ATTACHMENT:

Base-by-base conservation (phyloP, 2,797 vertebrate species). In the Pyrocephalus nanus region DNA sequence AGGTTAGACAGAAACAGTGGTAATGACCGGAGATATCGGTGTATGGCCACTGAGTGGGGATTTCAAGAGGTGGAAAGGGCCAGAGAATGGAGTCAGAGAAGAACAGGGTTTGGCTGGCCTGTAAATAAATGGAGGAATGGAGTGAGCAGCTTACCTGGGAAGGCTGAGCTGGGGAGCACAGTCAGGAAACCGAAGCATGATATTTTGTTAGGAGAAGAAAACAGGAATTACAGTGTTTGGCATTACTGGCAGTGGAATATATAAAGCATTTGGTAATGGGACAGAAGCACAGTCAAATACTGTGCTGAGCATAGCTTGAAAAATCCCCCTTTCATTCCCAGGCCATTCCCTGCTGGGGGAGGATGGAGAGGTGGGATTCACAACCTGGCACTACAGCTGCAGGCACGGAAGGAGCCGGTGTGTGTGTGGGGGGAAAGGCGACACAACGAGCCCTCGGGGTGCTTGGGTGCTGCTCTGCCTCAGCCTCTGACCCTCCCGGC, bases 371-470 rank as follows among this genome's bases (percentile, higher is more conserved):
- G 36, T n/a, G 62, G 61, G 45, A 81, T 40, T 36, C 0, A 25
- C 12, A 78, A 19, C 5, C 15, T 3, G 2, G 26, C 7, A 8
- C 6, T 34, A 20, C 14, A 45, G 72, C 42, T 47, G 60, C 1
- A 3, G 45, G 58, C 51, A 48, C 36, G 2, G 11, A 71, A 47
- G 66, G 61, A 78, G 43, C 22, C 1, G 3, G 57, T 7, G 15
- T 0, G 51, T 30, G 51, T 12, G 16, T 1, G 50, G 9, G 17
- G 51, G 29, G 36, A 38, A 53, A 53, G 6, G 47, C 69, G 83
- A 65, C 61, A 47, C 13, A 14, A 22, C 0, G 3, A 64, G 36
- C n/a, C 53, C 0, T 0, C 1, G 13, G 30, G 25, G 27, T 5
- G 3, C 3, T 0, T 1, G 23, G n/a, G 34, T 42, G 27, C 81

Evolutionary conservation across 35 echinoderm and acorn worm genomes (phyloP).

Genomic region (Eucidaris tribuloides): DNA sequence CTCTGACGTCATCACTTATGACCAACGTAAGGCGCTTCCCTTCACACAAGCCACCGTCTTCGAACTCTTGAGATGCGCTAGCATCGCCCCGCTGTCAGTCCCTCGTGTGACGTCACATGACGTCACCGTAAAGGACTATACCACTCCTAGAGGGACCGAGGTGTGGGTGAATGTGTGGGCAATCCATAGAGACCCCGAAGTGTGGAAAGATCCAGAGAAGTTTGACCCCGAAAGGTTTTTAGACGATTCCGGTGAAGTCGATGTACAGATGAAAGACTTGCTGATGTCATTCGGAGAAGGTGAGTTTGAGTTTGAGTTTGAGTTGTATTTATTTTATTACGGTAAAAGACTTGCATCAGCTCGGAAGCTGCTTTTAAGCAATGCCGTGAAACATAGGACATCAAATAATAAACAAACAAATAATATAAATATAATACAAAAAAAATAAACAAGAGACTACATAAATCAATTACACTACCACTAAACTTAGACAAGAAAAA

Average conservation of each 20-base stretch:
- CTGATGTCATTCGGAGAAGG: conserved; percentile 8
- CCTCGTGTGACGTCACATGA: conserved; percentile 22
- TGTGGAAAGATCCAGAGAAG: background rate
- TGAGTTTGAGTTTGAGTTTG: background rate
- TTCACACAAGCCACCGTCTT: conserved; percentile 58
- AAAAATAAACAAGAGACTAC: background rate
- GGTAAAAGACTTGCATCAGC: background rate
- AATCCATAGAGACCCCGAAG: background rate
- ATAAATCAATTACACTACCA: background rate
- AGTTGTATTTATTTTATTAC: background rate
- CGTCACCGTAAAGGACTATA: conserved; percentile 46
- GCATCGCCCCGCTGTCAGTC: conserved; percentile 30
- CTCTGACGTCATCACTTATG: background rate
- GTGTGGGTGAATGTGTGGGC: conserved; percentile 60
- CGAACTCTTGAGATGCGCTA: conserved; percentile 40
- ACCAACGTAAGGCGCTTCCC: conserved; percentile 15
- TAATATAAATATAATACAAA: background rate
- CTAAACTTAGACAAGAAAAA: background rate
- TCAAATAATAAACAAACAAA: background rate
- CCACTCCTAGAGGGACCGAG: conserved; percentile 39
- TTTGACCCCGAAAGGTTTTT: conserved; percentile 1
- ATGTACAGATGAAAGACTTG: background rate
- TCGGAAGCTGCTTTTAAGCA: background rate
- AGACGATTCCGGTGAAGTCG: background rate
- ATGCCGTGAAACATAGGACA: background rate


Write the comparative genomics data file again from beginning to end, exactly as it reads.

Base-by-base conservation (phyloP, 2,797 vertebrate species). In the Pyrocephalus nanus region DNA sequence AGGTTAGACAGAAACAGTGGTAATGACCGGAGATATCGGTGTATGGCCACTGAGTGGGGATTTCAAGAGGTGGAAAGGGCCAGAGAATGGAGTCAGAGAAGAACAGGGTTTGGCTGGCCTGTAAATAAATGGAGGAATGGAGTGAGCAGCTTACCTGGGAAGGCTGAGCTGGGGAGCACAGTCAGGAAACCGAAGCATGATATTTTGTTAGGAGAAGAAAACAGGAATTACAGTGTTTGGCATTACTGGCAGTGGAATATATAAAGCATTTGGTAATGGGACAGAAGCACAGTCAAATACTGTGCTGAGCATAGCTTGAAAAATCCCCCTTTCATTCCCAGGCCATTCCCTGCTGGGGGAGGATGGAGAGGTGGGATTCACAACCTGGCACTACAGCTGCAGGCACGGAAGGAGCCGGTGTGTGTGTGGGGGGAAAGGCGACACAACGAGCCCTCGGGGTGCTTGGGTGCTGCTCTGCCTCAGCCTCTGACCCTCCCGGC, bases 371-470 rank as follows among this genome's bases (percentile, higher is more conserved):
- G 36, T n/a, G 62, G 61, G 45, A 81, T 40, T 36, C 0, A 25
- C 12, A 78, A 19, C 5, C 15, T 3, G 2, G 26, C 7, A 8
- C 6, T 34, A 20, C 14, A 45, G 72, C 42, T 47, G 60, C 1
- A 3, G 45, G 58, C 51, A 48, C 36, G 2, G 11, A 71, A 47
- G 66, G 61, A 78, G 43, C 22, C 1, G 3, G 57, T 7, G 15
- T 0, G 51, T 30, G 51, T 12, G 16, T 1, G 50, G 9, G 17
- G 51, G 29, G 36, A 38, A 53, A 53, G 6, G 47, C 69, G 83
- A 65, C 61, A 47, C 13, A 14, A 22, C 0, G 3, A 64, G 36
- C n/a, C 53, C 0, T 0, C 1, G 13, G 30, G 25, G 27, T 5
- G 3, C 3, T 0, T 1, G 23, G n/a, G 34, T 42, G 27, C 81

Evolutionary conservation across 35 echinoderm and acorn worm genomes (phyloP).

Genomic region (Eucidaris tribuloides): DNA sequence CTCTGACGTCATCACTTATGACCAACGTAAGGCGCTTCCCTTCACACAAGCCACCGTCTTCGAACTCTTGAGATGCGCTAGCATCGCCCCGCTGTCAGTCCCTCGTGTGACGTCACATGACGTCACCGTAAAGGACTATACCACTCCTAGAGGGACCGAGGTGTGGGTGAATGTGTGGGCAATCCATAGAGACCCCGAAGTGTGGAAAGATCCAGAGAAGTTTGACCCCGAAAGGTTTTTAGACGATTCCGGTGAAGTCGATGTACAGATGAAAGACTTGCTGATGTCATTCGGAGAAGGTGAGTTTGAGTTTGAGTTTGAGTTGTATTTATTTTATTACGGTAAAAGACTTGCATCAGCTCGGAAGCTGCTTTTAAGCAATGCCGTGAAACATAGGACATCAAATAATAAACAAACAAATAATATAAATATAATACAAAAAAAATAAACAAGAGACTACATAAATCAATTACACTACCACTAAACTTAGACAAGAAAAA

Average conservation of each 20-base stretch:
- CTGATGTCATTCGGAGAAGG: conserved; percentile 8
- CCTCGTGTGACGTCACATGA: conserved; percentile 22
- TGTGGAAAGATCCAGAGAAG: background rate
- TGAGTTTGAGTTTGAGTTTG: background rate
- TTCACACAAGCCACCGTCTT: conserved; percentile 58
- AAAAATAAACAAGAGACTAC: background rate
- GGTAAAAGACTTGCATCAGC: background rate
- AATCCATAGAGACCCCGAAG: background rate
- ATAAATCAATTACACTACCA: background rate
- AGTTGTATTTATTTTATTAC: background rate
- CGTCACCGTAAAGGACTATA: conserved; percentile 46
- GCATCGCCCCGCTGTCAGTC: conserved; percentile 30
- CTCTGACGTCATCACTTATG: background rate
- GTGTGGGTGAATGTGTGGGC: conserved; percentile 60
- CGAACTCTTGAGATGCGCTA: conserved; percentile 40
- ACCAACGTAAGGCGCTTCCC: conserved; percentile 15
- TAATATAAATATAATACAAA: background rate
- CTAAACTTAGACAAGAAAAA: background rate
- TCAAATAATAAACAAACAAA: background rate
- CCACTCCTAGAGGGACCGAG: conserved; percentile 39
- TTTGACCCCGAAAGGTTTTT: conserved; percentile 1
- ATGTACAGATGAAAGACTTG: background rate
- TCGGAAGCTGCTTTTAAGCA: background rate
- AGACGATTCCGGTGAAGTCG: background rate
- ATGCCGTGAAACATAGGACA: background rate